Dilution of the Prestige of the Charter

Do you believe that the CFA designation’s prestige is being diluted by the amount of people receiving it? (now around 100,000) Do you believe that the exam will continue to get more difficult to stop the growth in members/candidates becoming charterholders?

I think the prestige of the charter was diluted years ago. There have been countless threads on this forum from charrerholders seeking employment in the front office or anywhere for that matter nowadays.

It was bound to happen, but it seems to me like just about everything is losing it’s prestige nowadays. Just a sign of the times.

^ cynical but true

In India, employers now want CFA’s who also have MBA from good institutes and if possible, a few more relevant certificates. So yeah, these are signs of the level of competition in Asian Countries.

^goodness gracious me!

it is being diluted, but that’s not a reason to give up pursing the CFA charter.

The CFA charter is definitely not too exclusive nowadays. However, it has more brand recognition than in the past. So, I don’t know if the actual value of the CFA has declined from say, 2000.

I think something should be done within the regulatory bodies to enhance the value of designations such as the CFA. Any high school student can pass the Series 7, 63 exams and if he has a good phone presence can start mismanaging millions within a few years. Something really needs to be done about that. I think every money management firm should be required to have someone with a CFA or equivalent education.

^Agreed, I think they made a step in the right direction by increasing the required passing score on the series 7 and 66. I think it is like a 75% now. They really should require something more like an 85% or better or ake the exam harder.

I really think they should put some regulation on the million and one designations out there. FINRA should require approval in order to be able to claim a certian professional designation. The AAMS and CRPC are complete jokes and fraud individual clients into thinking that they are working with a professional, similar to a CFA, CPA, CFP or whatever. There should also be a bachelor’s degree or equivalent requirement in order to sit for the series 7 or other regulatory exams. To many used car salesmen in this business.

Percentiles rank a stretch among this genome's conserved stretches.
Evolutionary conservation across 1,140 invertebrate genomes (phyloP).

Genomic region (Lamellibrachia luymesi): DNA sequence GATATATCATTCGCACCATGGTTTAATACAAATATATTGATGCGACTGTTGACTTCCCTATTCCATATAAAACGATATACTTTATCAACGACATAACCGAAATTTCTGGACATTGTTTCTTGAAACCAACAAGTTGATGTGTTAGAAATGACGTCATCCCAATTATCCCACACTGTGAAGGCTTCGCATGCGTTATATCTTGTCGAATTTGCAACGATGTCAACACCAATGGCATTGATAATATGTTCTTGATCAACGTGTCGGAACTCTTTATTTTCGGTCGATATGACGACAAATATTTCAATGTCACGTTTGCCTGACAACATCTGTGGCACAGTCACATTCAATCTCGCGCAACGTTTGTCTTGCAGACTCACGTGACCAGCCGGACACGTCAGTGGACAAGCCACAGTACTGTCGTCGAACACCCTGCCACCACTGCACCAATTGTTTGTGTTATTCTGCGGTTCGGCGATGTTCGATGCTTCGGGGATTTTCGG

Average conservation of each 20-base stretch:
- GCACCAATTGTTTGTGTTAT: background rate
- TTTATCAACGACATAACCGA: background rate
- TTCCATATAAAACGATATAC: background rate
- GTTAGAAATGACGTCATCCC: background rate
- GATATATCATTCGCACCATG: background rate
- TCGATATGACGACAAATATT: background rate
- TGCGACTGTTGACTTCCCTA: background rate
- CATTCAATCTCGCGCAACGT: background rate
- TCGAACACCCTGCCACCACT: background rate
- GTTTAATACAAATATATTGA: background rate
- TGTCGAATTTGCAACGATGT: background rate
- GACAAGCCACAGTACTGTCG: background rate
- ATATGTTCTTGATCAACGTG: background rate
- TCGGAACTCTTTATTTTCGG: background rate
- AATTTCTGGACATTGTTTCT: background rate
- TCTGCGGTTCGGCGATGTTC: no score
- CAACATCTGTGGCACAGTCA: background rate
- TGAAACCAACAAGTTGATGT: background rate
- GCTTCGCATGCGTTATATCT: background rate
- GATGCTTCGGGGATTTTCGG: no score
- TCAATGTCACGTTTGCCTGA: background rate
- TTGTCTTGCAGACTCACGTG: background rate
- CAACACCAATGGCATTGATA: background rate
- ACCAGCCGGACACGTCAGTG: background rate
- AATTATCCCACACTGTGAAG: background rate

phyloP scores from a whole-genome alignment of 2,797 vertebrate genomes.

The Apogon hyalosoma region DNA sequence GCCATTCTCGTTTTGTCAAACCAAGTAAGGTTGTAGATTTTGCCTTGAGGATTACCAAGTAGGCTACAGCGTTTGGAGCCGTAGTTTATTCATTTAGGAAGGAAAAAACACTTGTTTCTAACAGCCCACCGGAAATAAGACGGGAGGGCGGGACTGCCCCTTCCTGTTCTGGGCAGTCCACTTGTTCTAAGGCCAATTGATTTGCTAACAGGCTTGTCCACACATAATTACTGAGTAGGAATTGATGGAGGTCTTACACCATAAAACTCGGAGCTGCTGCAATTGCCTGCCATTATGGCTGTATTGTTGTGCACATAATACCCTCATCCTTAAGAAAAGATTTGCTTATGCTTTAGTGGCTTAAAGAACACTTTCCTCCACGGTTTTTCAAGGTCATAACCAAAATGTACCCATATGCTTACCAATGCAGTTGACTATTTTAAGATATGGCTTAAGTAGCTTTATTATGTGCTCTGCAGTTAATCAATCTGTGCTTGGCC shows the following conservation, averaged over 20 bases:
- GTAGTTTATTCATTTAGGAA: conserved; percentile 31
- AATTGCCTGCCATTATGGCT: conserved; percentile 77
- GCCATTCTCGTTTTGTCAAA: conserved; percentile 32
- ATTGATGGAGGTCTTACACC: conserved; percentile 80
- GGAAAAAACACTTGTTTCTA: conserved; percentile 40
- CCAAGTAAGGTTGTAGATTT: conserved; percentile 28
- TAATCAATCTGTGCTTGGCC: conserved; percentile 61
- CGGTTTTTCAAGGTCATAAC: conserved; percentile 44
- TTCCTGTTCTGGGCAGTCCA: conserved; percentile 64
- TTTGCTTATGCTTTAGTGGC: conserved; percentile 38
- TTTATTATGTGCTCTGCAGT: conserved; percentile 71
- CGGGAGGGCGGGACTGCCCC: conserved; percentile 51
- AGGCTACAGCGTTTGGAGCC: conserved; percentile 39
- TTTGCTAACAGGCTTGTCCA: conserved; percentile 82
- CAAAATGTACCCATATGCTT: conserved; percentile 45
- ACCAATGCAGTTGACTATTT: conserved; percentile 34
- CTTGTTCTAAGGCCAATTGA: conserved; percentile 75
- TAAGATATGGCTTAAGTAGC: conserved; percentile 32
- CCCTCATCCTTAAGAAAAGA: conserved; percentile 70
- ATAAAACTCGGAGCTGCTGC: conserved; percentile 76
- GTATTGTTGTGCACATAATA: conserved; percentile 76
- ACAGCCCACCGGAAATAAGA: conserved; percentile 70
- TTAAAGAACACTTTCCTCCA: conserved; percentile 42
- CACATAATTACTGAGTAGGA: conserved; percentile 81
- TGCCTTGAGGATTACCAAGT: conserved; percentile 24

I resembled that remark.

I personally believe that the charter is as good as ever. yes more people have it, but that does not mean that it was not still challenging to get. In fact, it is still or more challenging than ever, and you must put in as many hours to achieve it.

I think this “dilution” notion comes from the fact that it is not a sure ticket to front office these days like it used to be. But then again nothing really is anymore, besides a 10-ten MBA in the states. That is pretty much it. Other than that you have to work your way there on your own merit. Having a CFA helps this process, but the people who will get ahead now adays are the ones with the CFA or some other good qualifications, but also possess that golden, winning, fun-loving, people-charming personality. This combination trumps all.

When was CFA a sure ticket to front office jobs?

I think that a lot of the people who are pursuing the CFA Charter are those who are smart and driven, but weren’t able (for whatever reason) to get the Harvard MBA. I would certainly include myself in that category.

I thought that if I can’t get a good MBA, the next best thing is the CFA charter, since I wanted to work in finance (and not the retail FA, either). I still think that’s the best way to go. Unfortunately, I also am starting to realize that the powers that be in finance value their top-tier MBA’s better. Whether they should or shouldn’t is probably another thread.

Remember though that there are a lot of powers that be in finance that also have CFA charters and remember the grueling process that you went through to get your charter. I think a lot of people have more respect for the CFA becuase it is all on you to pass the three exams and is not designed to be a networking / softball process like many MBAs.

Dude, hate to break it to you. But a top 10 MBA is NO WAY “a sure ticket” to front office.

I think it definitely is depending on the circumstance. If you went to Columbia for instance and want to stay in NYC, then maybe things won’t pan out. However, you could easily get a FO role somewhere in the country.

I’m driving in my car this afternoon listening to the radio. One of the commercials is for an MBA program that is geared toward earning the CFA designation. I think the phrase “investment management” was also mentioned.


You know I was thinking about the old debate between the MBA vs. CFA. There are approximately 100K CFA Charterholders, which has obviously grown quite a bit. However, how many top MBA graduates are in the workforce? If we focus on just the top 20 and assume 500 students per class, we have 10,000 students per year. Now let’s say the average student will stay in the work force for 30 years, you have 300,000 MBAs. Assume 30% to 40% work in finance and you have very similar numbers to CFA Charterholders. Obviously, this is by no means precise and I’m in no way comparing the MBA to CFA in terms of career opportunities, but I think it does put the value of the two in perspective.

There is no dilution of the charter. The more charterholders there is in the industry, the better chance your hiring manager will have one. If your hiring manager doesn’t have one, the chances that your designation will receive respect diminishes.